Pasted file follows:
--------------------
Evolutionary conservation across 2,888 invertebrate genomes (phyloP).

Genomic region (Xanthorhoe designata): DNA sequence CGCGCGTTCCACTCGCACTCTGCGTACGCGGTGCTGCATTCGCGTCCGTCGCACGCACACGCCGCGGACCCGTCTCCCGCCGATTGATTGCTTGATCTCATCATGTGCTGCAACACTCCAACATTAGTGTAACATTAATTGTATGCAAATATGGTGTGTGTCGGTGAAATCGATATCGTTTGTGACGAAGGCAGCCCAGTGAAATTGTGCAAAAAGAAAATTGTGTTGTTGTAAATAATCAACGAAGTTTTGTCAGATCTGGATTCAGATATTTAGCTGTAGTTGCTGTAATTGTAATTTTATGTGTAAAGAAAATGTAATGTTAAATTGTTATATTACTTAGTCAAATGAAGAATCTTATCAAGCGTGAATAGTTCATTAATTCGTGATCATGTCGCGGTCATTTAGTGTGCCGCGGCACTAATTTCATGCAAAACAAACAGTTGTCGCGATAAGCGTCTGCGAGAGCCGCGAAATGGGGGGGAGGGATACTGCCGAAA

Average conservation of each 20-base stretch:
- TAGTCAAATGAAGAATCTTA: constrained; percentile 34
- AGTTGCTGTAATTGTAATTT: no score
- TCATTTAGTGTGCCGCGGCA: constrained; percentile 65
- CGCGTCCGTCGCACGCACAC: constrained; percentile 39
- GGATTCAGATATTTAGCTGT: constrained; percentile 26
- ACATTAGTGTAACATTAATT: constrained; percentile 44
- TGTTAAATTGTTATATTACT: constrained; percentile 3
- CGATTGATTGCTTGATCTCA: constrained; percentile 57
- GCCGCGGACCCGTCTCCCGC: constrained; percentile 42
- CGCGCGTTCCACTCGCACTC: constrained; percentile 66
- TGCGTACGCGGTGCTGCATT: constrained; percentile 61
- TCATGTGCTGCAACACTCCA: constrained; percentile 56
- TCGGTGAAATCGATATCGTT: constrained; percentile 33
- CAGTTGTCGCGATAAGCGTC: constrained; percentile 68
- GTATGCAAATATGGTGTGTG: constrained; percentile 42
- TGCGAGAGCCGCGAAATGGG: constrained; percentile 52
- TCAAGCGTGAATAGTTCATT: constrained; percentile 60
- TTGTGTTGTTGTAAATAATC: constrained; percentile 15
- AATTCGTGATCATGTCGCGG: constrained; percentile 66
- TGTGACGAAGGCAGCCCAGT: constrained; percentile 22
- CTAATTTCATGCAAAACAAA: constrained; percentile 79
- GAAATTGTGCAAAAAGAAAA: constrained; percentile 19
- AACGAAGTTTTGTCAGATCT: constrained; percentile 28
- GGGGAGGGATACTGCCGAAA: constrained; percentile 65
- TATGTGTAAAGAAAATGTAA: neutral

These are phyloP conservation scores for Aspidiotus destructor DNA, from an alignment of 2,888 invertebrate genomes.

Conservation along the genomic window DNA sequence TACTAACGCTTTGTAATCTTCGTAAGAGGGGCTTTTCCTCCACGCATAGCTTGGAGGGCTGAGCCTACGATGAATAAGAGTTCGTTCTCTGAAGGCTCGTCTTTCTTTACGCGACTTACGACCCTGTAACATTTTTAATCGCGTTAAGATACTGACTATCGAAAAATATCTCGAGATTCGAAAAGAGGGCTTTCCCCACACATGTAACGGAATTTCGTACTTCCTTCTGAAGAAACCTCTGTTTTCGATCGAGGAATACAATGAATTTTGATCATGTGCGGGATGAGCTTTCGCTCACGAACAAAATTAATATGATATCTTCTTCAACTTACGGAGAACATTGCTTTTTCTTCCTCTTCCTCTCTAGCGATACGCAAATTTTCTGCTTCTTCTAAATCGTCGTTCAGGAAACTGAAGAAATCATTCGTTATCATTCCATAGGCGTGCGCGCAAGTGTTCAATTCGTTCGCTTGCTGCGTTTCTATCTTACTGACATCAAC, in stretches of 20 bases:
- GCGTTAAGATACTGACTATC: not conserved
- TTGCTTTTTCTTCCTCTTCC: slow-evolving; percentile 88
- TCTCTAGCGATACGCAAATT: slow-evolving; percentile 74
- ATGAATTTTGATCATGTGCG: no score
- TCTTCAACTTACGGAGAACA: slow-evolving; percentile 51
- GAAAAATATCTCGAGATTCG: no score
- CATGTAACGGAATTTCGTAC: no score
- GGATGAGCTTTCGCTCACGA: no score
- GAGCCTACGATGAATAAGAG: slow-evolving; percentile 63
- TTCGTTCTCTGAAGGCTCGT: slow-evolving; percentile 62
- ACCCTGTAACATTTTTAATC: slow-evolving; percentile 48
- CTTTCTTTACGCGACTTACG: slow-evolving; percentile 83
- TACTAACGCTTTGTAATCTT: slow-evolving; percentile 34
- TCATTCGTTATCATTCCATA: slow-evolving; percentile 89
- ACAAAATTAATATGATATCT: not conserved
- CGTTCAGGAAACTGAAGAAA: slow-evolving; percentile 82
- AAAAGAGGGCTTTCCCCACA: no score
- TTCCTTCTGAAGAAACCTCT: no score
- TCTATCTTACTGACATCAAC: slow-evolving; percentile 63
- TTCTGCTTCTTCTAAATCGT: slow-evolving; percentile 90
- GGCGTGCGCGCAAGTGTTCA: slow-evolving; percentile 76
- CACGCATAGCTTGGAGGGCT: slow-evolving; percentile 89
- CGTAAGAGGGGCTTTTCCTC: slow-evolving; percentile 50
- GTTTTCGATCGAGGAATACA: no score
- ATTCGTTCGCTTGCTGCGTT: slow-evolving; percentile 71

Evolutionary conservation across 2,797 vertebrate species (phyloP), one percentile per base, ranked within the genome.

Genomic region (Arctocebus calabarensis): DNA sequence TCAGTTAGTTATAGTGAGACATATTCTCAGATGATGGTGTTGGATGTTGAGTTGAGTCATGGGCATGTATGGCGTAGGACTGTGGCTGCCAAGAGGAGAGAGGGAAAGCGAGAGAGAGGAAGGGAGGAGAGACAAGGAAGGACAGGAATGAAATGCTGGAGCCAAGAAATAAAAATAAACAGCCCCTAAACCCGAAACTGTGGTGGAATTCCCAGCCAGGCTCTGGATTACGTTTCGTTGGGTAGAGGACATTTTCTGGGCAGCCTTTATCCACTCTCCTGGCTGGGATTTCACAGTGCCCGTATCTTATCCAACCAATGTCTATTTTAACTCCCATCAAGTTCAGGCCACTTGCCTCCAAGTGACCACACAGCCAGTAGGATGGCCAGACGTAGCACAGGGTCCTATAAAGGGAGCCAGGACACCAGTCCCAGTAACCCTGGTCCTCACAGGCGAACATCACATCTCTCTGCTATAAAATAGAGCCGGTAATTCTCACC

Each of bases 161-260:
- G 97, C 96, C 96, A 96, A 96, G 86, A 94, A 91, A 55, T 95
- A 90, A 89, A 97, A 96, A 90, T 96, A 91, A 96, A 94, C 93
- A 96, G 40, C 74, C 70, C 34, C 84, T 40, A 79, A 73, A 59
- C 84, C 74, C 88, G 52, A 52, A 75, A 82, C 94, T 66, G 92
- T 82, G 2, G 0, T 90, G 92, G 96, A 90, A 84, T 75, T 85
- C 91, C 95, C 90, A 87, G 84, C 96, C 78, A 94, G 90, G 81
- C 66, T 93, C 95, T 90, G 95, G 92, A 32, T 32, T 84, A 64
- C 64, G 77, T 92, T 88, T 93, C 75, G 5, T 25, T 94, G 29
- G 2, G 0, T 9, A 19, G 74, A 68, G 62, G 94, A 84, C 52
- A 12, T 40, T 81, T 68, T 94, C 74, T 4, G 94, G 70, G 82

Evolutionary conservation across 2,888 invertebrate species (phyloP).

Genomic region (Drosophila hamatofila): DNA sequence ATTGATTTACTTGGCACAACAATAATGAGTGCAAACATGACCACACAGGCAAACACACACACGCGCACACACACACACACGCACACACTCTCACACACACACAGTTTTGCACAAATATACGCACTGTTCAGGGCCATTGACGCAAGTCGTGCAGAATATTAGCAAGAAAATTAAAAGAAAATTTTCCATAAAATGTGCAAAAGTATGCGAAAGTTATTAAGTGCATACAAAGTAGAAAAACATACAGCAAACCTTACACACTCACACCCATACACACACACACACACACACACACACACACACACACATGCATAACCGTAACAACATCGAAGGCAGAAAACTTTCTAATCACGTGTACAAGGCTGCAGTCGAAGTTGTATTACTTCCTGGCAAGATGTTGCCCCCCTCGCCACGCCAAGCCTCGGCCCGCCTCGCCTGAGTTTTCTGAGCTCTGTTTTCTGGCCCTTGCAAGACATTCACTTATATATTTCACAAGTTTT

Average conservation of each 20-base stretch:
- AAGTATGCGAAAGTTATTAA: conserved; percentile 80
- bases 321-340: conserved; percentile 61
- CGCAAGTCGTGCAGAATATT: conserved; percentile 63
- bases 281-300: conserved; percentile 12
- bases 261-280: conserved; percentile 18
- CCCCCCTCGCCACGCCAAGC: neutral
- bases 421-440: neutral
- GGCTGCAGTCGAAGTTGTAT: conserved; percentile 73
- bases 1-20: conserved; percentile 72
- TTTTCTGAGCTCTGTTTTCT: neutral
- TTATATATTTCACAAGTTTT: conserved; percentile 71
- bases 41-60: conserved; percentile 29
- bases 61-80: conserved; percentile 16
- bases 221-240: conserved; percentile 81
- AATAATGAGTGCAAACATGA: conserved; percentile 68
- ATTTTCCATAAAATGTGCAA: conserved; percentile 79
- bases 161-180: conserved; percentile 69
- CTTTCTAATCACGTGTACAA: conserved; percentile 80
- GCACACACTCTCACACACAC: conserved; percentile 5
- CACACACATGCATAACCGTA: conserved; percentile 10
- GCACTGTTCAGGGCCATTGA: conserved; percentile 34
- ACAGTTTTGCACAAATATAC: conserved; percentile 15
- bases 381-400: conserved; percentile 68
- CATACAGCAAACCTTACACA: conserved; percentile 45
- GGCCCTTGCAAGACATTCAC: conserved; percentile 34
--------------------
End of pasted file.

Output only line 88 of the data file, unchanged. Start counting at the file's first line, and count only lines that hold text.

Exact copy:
- bases 161-180: conserved; percentile 69